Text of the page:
“Now that China has embarked on a new journey to build a modern socialist country, the development of Tibet is also at a new historical starting point,” Chinese leader Xi Jinping told residents of Lhasa city, the Tibetan capital, this Friday (23).
Without official announcement, Xi arrived in Tibet on Wednesday (21), making the first visit by a president of the People’s Republic of China to the autonomous region, located in the southwest of the country, in 31 years. The general secretary of the Communist Party visited the Tibetans in July 2011, but still as a member of the regime.
Date marks 70 years since the signing of the 17-Point Accord, a document that endorsed Chinese sovereignty over Tibet after invasion of the region – Beijing broadcasts as a mark of “peaceful liberation”, a version rejected by the Tibetans.
With the regime seeking to increase its authority over the region, however, the main factor in choosing the timing lies in another anniversary: the 100th anniversary of the first Communist Party of China congress in Shanghai.
Xi began his visit in the city of Nyingchi, where he inspected the public works, one of them being the region’s first electrified railway, and then continued by train to Lhasa. In the capital, one of his stops was in the square in front of the Potala Palace, the traditional residence of the Dalai Lama, 86, considered the spiritual leader of Tibetan Buddhism and exiled in India since 1959, when he fled the persecution of communists. diet.
Speaking to local residents, the Chinese leader emphasized the discourse against separatist movements in the region, but did not name them. He called for strengthening “national unity” and “patriotism” in Tibet.
“[Vamos] write a new chapter of sustainable stability and high-quality development, ”Xi said.
He also called on local authorities to work for residents to identify with “the great motherland, the Chinese people, the Communist Party and socialism” and pledged investments in infrastructure projects to boost economic growth and employment in the region, according to the state news agency. Xinhua.
In the middle of the centenary of the Chinese Communist Party, this decision is a new attempt to end the decades-long conflicts between Beijing and its autonomous regions. In Tibet, which has a population of around 3.5 million, clashes have never ceased since the 1960s, when the then independent region was annexed by China.
The regime has invested in domestic tourism in the region, nestled in the heart of the Himalayas, and has tightened its grip since March 2008, when Buddhist monks staged protests against Chinese rule. The wave of protests, with fires, shootings and widespread repression, has left 19 people dead, according to Beijing. According to the Tibetan government in exile, at least 140 people have been killed.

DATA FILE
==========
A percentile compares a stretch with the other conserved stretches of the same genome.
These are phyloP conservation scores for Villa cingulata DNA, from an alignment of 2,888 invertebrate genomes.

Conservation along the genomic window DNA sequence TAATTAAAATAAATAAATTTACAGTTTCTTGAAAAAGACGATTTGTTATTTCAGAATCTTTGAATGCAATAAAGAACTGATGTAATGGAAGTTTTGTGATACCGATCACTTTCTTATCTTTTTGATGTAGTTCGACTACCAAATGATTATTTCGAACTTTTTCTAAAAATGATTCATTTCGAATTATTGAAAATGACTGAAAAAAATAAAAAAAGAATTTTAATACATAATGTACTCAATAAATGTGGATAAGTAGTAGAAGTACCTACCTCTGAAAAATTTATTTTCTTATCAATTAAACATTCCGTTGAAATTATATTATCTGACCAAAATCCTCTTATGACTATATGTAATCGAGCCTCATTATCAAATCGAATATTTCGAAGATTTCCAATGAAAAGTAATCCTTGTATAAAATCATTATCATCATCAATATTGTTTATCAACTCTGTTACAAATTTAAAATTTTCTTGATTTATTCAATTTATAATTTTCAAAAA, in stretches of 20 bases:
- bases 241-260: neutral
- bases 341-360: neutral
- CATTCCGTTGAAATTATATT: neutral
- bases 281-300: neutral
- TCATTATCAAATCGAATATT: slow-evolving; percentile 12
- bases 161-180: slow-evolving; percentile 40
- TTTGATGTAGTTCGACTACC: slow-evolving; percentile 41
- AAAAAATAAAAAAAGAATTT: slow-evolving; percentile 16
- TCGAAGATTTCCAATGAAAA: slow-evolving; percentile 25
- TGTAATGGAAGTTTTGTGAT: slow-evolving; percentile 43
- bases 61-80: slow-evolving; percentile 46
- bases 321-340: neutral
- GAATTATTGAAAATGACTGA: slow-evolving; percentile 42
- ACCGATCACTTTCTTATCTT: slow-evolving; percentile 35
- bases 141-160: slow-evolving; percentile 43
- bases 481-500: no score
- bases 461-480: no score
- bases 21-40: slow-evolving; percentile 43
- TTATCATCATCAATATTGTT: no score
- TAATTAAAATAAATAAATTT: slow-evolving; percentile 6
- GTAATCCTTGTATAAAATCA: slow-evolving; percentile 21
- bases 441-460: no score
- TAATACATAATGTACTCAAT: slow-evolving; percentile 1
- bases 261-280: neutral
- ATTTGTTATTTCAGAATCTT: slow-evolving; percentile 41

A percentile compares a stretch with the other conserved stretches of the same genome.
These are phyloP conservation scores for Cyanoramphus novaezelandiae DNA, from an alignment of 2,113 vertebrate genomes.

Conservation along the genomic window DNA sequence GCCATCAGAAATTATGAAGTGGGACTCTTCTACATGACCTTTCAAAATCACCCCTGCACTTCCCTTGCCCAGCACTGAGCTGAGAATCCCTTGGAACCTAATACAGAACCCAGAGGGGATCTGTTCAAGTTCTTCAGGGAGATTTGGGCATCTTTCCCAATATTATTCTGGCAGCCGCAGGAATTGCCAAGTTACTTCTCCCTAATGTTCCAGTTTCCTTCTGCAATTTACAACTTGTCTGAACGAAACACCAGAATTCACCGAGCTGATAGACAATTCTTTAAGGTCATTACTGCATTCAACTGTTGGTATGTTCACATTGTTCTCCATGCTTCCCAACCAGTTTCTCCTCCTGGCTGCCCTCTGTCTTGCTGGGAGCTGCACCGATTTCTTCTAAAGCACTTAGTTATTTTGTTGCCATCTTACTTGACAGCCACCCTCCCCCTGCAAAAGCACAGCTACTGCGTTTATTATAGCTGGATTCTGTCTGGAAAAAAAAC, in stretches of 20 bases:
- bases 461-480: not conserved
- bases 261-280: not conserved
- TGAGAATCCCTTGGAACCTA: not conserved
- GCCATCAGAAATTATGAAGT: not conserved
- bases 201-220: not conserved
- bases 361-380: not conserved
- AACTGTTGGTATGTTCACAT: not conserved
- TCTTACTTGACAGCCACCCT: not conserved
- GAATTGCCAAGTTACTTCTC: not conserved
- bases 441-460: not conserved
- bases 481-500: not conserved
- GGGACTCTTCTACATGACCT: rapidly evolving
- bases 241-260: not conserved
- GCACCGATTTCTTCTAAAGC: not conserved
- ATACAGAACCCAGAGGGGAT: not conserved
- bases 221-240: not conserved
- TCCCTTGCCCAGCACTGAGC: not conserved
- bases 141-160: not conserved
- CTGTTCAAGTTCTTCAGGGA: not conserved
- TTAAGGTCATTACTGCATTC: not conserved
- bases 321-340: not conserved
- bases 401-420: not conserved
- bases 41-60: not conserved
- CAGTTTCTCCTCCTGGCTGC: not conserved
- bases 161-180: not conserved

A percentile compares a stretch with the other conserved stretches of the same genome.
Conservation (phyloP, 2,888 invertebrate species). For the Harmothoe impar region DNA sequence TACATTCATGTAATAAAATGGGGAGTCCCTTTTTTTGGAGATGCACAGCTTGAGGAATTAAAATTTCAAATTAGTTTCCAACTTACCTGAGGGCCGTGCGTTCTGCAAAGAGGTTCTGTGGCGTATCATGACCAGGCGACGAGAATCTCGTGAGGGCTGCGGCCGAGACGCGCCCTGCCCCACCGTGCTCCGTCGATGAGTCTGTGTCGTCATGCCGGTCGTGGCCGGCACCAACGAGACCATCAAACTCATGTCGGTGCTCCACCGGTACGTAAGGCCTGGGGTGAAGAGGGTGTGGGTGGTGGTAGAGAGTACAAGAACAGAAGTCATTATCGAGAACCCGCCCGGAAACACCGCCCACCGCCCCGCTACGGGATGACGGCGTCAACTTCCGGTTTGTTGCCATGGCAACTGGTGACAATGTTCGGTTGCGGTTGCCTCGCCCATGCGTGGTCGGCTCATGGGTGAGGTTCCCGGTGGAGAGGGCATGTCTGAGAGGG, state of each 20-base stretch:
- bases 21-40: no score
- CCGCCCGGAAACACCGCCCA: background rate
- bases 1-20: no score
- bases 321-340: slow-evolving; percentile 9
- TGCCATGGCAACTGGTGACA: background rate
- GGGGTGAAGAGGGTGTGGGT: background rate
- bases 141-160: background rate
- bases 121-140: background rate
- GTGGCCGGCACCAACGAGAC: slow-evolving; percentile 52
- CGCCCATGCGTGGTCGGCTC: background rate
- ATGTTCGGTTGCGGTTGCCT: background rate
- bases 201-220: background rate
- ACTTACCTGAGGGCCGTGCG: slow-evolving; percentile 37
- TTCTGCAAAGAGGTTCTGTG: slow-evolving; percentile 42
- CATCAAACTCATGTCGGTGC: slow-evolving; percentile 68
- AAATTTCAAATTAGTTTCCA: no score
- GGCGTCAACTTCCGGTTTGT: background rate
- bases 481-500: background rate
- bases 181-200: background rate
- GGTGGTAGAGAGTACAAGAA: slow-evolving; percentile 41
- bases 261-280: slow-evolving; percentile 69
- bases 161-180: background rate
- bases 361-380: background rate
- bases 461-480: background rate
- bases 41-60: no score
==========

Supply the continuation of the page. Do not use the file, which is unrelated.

The Washington, USA-based International Campaign for Tibet called the Chinese leader’s visit a demonstration that the Communist regime is aware of its lack of capillarity in the region.
In a statement, describing the 17-point Accord as “the falsely presumed peaceful liberation,” he said: “the manner in which the visit was organized and the complete lack of any immediate media coverage of the visit indicate that Tibet continues to be a sensitive issue and that the Chinese authorities do not trust its legitimacy with the Tibetan people. “
In periodic reports, the campaign denounced Beijing’s surveillance of the autonomous region. The March document alleges that security cameras are being deployed on a massive scale to monitor monasteries inside and outside the properties, in an attempt to “keep a cumulative record and proactively quash any suspicion of dissent.” .
The organization, in addition to international observers, also denounces the Chinese regime’s attempts to erase Tibetan culture, especially the language. “The monastic community is prevented from forming and expressing its thoughts on Tibetan history and culture, and is instead forced to follow the party’s official version of Chinese history, culture and religion,” said one of the reports.
In January this year, a local businessman, Tashi Wangchuk, 35, was released after spending five years in prison on charges of “inciting separatism” while campaigning for the teaching of the Tibetan language during the war. ‘interviews with various newspapers, including the American New York Times.
According to an investigation by the Dui Hua Foundation, a US-based group that monitors human rights in China, between 1998 and 2016, Chinese courts tried around 12,000 people for separatism or inciting separatism. Only 15 were acquitted.
Tibet is not the only region that threatens the CCP’s attempt at unity. Besides Hong Kong, where a vibrant pro-democracy movement reigns, another critical point is Xinjiang, an autonomous region bordering Pakistan and Afghanistan and home to the Uyghurs, a predominantly Muslim minority.
Targets of a global campaign to turn them into obedient supporters of the Communist Party, thousands of people have already been sent by the Chinese regime to indoctrination camps. The towns and provinces of the region are surrounded by large police checkpoints, which monitor who comes in and who leaves.